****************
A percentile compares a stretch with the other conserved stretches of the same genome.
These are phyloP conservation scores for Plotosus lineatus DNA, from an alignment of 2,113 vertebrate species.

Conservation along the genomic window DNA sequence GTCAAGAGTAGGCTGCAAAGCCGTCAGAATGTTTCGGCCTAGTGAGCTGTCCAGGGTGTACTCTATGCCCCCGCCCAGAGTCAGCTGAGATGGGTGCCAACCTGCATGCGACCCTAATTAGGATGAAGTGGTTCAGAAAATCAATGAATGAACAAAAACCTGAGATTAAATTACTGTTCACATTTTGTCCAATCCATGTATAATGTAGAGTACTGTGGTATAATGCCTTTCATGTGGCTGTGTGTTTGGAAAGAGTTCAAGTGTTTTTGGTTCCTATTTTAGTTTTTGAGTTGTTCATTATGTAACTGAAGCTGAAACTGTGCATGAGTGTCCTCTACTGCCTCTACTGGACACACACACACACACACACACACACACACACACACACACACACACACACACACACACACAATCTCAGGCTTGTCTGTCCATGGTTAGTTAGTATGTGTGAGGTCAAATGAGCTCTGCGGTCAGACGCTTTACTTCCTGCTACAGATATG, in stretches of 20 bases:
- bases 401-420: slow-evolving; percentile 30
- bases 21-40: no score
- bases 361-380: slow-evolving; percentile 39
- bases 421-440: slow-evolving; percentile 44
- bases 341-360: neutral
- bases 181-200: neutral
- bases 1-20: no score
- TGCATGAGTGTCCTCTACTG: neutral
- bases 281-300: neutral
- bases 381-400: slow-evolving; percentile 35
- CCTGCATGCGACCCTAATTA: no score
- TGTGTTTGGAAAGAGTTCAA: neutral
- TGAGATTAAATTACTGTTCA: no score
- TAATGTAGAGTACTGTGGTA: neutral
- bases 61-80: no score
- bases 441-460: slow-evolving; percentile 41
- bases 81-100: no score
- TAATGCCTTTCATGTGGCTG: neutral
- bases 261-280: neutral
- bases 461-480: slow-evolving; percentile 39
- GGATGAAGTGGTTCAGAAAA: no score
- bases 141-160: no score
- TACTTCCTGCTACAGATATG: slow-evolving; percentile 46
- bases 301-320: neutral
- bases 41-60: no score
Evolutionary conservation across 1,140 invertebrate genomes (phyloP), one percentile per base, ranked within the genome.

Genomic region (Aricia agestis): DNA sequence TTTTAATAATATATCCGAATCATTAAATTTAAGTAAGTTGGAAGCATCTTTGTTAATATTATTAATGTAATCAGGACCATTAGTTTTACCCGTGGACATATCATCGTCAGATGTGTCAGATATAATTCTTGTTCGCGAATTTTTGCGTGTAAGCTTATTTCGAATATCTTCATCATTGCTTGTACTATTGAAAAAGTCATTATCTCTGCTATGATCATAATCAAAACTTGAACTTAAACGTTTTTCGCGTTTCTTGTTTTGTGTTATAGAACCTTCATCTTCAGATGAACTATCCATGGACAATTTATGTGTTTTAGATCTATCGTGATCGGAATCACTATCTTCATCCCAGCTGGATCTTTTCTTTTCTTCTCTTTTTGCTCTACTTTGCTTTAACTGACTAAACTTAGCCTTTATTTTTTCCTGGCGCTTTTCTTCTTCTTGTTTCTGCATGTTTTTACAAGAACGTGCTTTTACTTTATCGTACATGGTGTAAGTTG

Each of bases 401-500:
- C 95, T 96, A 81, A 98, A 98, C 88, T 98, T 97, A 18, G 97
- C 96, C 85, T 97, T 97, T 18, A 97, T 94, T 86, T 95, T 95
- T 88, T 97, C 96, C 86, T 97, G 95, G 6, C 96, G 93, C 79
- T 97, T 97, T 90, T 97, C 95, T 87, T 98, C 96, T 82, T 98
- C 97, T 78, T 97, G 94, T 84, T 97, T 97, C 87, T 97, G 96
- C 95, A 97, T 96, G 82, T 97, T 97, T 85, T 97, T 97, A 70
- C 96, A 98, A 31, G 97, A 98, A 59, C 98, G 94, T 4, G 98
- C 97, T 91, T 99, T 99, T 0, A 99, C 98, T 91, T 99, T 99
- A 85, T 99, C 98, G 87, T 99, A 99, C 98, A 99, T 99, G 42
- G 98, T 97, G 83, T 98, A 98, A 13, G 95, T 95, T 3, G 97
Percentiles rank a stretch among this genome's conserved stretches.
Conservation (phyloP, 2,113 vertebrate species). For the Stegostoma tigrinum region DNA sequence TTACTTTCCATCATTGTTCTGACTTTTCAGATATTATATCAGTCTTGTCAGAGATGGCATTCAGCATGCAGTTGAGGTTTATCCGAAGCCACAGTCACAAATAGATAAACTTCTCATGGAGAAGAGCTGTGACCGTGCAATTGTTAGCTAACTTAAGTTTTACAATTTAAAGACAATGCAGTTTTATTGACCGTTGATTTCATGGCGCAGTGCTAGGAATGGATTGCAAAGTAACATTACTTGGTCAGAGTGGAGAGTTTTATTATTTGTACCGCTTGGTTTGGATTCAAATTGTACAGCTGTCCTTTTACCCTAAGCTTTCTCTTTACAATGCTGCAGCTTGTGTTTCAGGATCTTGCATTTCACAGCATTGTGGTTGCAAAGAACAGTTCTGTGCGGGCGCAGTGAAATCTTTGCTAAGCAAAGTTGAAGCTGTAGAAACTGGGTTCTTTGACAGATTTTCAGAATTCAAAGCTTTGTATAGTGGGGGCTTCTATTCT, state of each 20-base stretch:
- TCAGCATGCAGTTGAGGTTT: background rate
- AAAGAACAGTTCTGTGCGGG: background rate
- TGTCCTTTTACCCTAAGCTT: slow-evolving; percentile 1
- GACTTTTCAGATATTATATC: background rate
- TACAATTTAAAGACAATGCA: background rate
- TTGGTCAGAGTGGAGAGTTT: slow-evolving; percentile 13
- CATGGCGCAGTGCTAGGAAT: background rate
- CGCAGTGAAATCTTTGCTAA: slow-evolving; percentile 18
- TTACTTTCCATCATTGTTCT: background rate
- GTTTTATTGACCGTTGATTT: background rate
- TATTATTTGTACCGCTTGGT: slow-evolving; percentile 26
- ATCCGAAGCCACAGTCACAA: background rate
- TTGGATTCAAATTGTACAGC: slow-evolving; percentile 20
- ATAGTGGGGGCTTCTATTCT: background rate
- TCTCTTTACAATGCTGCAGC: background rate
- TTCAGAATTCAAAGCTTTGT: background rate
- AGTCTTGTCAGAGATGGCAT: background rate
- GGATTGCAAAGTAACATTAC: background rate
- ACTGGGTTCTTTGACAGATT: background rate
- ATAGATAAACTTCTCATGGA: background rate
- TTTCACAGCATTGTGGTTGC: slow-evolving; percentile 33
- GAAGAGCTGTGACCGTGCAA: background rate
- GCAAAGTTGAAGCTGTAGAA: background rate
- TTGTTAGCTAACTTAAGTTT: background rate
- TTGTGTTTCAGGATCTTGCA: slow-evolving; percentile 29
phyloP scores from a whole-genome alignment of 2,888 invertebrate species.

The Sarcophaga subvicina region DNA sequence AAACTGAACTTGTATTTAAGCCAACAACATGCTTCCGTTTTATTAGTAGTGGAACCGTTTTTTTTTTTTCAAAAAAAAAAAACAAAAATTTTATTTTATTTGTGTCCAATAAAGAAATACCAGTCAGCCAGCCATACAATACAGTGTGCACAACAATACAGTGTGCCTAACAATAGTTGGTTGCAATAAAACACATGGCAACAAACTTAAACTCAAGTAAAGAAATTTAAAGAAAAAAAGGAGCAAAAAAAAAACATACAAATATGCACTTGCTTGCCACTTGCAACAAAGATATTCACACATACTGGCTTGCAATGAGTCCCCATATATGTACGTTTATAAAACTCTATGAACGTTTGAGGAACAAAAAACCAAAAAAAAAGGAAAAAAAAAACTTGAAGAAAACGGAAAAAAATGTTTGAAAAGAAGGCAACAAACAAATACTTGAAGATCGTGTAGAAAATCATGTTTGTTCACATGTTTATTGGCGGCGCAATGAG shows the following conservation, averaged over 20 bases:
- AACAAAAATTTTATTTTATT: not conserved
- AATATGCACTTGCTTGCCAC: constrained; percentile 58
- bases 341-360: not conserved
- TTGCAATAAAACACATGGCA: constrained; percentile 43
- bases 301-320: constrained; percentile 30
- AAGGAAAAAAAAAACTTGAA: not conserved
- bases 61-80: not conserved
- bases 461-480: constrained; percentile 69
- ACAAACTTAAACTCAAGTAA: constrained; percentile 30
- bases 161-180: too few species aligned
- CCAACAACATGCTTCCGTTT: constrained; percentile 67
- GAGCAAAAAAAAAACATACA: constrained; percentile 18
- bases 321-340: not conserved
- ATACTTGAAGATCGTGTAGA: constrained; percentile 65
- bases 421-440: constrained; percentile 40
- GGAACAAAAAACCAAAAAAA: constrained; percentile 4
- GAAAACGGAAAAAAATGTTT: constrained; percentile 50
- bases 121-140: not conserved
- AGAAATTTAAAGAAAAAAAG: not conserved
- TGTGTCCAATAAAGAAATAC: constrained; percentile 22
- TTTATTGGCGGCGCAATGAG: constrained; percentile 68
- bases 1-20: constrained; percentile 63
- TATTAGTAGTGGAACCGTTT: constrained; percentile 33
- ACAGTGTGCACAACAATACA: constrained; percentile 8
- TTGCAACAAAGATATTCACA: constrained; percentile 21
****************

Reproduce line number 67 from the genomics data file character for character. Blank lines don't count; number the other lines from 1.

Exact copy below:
- TTGTTAGCTAACTTAAGTTT: background rate